Aaron: With mindfulness, of course. Just being aware, first of what arises habitually and frequently. What are the most frequent visitors, like anger or feelings of unworthiness or shame? And how do you usually relate to them when they arise? Do you get a stick to try to chase them away? Do you invite them in with a feeling of helplessness? Or do you simply note, “Ah, this has arisen in me. I will make space for it.”?

Barbara mentioned to someone earlier today an experience where she was visiting in a house where there was a 4 year old. She came into the living room and the 4 year old was sitting on the floor, scowling, looking very angry, so she said to him, “You look very angry. Can I help?”

He looked up at her, angry, tense, but he said, “I'm taking care of my anger.”

She said, “Can I sit down with you and keep you company while you take care of it?”

“Yes.” So she sat and just meditated with him for less than 5 minutes. She saw his body opening and easing, and finally he said, “I'm all done; now we can play.”

You can learn this. If a 4 year old can learn it, you can learn it. It's actually harder for you because you've had so many more years to deepen the habit of holding or trying to fix the anger.

Are there further questions?

Q: I read a book recently called The Wisdom of Yoga, and Stephen Cope talked about sankharas. which sound to me like the deep ruts that are representative of our habituations. And so I'm wondering if you're suggesting that the more we love ourselves around the habituations, the more we become familiar with them, the more we can continue to accept them in ourselves. That we can somehow reduce the depth of the rut.

Aaron: How many times do you have to fall into the same rut before you realize it creates suffering? If there's no kindness to the self, then you'll just let yourself keep falling in. At a certain point, if there's kindness to the self, that kindness will extend itself to the idea, “I don't have to fall into this rut. I have a choice.”

There's a poem:

Autobiography in Five Short Chapters

Chapter 1

I walk down the street.
There is a deep hole in the sidewalk.
I fall in.
I am lost ... I am helpless.
It isn't my fault.
It takes forever to find a way out.

Chapter 2

I walk down the same street.
There is a deep hole in the sidewalk.
I pretend I don't see it.
I fall in again.
I can't believe I am in the same place.
But it isn't my fault.
It still takes a long time to get out.

Chapter 3

I walk down the same street.
There is a deep hole in the sidewalk.
I see it is there.
I still fall in ... it's a habit.
My eyes are open.
I know where I am.
It is my fault.
I get out immediately.

Chapter 4

I walk down the same street.
There is a deep hole in the sidewalk.
I walk around it.

Chapter 5

I walk down another street.

~ Portia Nelson ~

(There's a Hole in My Sidewalk)

I've led a guided meditation, and you can look it up on the Deep Spring archives, of rafting down a river where you come to a fork. One fork goes over rough rapids with rocks and the other fork goes around a much smoother, gentler path. But you have to be mindful when you come to the fork. You have to be sure you're ready to paddle out of the direct current and into the new channel, which is much calmer. The first few times down you get stuck. You end up getting pulled down that rocky, harsh water-flow, getting abrasions and cuts. Finally, kindness to the self brings enough mindfulness to say, “Now I'm going to catch this,” and each time you catch it and go off onto the calm fork, you heighten the habit to make that skillful choice.

If you look at the Deep Spring website under Archives, there's a way to find a specific thing in the Archives (a Search button), maybe “guided meditation for habit energy” (try “rafting”), I'm not sure where it would be, Barbara can find out and email it to you. You might like to read and practice that meditation. We won't do it now because we'd need 15 or 20 minutes for it.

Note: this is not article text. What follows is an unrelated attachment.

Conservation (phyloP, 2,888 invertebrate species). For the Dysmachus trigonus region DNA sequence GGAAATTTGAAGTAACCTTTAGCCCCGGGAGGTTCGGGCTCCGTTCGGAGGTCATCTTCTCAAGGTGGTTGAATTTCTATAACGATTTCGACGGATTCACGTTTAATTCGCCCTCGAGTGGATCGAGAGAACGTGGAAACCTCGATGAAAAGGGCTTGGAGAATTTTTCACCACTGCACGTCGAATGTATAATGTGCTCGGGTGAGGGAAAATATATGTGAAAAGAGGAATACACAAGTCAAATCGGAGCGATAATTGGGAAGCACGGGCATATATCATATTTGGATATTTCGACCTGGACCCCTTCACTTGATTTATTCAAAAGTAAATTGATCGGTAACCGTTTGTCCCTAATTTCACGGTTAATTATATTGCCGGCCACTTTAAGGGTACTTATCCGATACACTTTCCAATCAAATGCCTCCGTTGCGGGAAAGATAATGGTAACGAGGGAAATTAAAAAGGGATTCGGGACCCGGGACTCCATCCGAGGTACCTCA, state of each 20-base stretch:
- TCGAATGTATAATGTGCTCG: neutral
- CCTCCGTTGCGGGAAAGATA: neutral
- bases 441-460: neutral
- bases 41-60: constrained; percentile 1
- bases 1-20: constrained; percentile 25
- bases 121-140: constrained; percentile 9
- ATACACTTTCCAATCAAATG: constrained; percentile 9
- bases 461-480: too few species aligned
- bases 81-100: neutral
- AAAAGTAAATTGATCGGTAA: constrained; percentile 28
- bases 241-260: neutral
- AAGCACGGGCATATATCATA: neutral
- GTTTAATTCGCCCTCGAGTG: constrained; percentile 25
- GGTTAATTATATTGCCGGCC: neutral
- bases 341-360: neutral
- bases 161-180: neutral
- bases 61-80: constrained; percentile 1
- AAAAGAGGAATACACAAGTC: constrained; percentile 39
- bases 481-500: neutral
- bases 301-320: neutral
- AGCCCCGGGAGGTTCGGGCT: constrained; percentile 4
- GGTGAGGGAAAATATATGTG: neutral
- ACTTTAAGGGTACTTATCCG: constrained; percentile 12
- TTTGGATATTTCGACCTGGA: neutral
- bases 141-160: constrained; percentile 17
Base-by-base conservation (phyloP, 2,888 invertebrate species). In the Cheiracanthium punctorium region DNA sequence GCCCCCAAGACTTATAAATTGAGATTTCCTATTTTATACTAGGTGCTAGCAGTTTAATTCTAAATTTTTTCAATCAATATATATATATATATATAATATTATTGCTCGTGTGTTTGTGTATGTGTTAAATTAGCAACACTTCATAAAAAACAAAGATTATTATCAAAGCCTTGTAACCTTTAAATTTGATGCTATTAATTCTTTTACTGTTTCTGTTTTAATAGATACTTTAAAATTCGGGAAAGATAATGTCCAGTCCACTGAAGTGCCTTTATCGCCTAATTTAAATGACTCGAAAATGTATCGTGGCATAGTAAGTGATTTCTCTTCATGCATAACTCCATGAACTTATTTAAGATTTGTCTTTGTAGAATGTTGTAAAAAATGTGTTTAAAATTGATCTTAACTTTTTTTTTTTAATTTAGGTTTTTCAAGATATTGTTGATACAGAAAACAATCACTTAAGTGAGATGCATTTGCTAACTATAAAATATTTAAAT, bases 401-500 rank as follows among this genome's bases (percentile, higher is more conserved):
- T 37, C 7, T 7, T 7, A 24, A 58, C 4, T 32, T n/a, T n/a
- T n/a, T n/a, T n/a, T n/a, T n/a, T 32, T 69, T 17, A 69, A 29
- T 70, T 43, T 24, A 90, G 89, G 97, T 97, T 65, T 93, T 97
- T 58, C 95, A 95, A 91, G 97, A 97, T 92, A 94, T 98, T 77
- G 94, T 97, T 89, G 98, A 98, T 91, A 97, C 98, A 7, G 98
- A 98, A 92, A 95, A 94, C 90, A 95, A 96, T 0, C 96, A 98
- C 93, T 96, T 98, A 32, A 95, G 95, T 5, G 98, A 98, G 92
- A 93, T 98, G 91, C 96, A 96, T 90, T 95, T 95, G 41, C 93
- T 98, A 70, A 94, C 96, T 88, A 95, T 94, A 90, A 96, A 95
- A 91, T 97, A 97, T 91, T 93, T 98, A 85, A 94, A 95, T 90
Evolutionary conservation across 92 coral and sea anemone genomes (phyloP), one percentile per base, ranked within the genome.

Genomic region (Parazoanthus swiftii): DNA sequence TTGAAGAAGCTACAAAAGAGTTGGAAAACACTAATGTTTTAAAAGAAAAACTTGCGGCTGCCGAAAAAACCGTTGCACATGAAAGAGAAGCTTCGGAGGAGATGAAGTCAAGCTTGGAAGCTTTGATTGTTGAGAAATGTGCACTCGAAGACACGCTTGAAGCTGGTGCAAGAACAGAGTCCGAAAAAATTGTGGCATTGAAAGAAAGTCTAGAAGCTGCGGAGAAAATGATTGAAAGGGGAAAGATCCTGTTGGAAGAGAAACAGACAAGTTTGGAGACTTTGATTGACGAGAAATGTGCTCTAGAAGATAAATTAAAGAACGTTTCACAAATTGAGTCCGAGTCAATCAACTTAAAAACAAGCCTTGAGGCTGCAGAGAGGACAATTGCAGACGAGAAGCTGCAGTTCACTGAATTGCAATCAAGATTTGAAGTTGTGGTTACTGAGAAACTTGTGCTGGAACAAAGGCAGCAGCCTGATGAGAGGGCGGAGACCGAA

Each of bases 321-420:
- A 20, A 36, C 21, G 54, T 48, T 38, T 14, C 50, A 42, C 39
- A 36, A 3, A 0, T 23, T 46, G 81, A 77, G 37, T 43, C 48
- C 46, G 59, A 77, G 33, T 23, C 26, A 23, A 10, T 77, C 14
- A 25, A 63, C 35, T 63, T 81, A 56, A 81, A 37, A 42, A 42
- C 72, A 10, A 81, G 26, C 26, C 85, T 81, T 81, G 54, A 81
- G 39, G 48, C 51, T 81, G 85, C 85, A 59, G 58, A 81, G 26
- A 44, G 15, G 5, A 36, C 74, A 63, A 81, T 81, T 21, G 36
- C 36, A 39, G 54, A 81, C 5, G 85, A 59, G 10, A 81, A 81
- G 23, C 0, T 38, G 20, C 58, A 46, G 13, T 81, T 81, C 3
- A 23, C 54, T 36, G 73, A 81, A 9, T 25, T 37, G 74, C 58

Other questions?

Q: I think I missed the connection between the akashic field, how does that relate to awareness and what we're practicing?

Aaron: I'm going to be brief here. There are 4 heavier elements: earth, air, fire, and water, and the fifth element of ether, or akasha. Akasha is unlike the other elements. It's the container, the space, in which the other elements rest and out of which the other elements express. It's just like, as I sit here eye sees the object of a zafu-- eye seeing the zafu. Then there's a space before the seeing and after the seeing. The akasha is the space, as it were.

We talk about what we call the akashic field, the whole field of that space. It's still an element but it's the element of space. I used the term “akashic records” because the akashic records are the record of all your old karma, of everything's old karma, within that akashic field. Everything is within that akashic field.

It relates to awareness in that when we think only of relative or ultimate, we're either here or we're there, dharmakaya or nirmanakaya. But when we become aware of this bridge, it doesn't matter whether you call it sambhogakaya or akashic field-- they're not quite synonymous but close enough for our uses here, tonight-- we start to see the infinite possibilities and not get hooked into one end or the other end, but see that we're always connected at both ends. Then we're free of thinking, “If only I can conquer this tendency, then I'll be over there.” It takes the linearity out of it.

For those who want more information on akashic field, there were 6 talks about it at Emerald Isle and several talks about it at the recent Intensive 6 of the 2-year Venture Fourth program. They're all on the Deep Spring website under Archives. Look under Archives/Retreats/2011/Emerald Isle, or Archives/Venture Fourth/Intensive 6. You'll see about 8-10 talks about the akashic field in order, giving you a deep sense of how I use this term and how to work within the akashic field. This will interest some of you but certainly not all of you, and that's fine.

We'd best stop here to give you time to walk a bit and then sit. Thank you for inviting me into your meditation hall tonight and for this opportunity to speak with you. My blessings and love.

(session ends)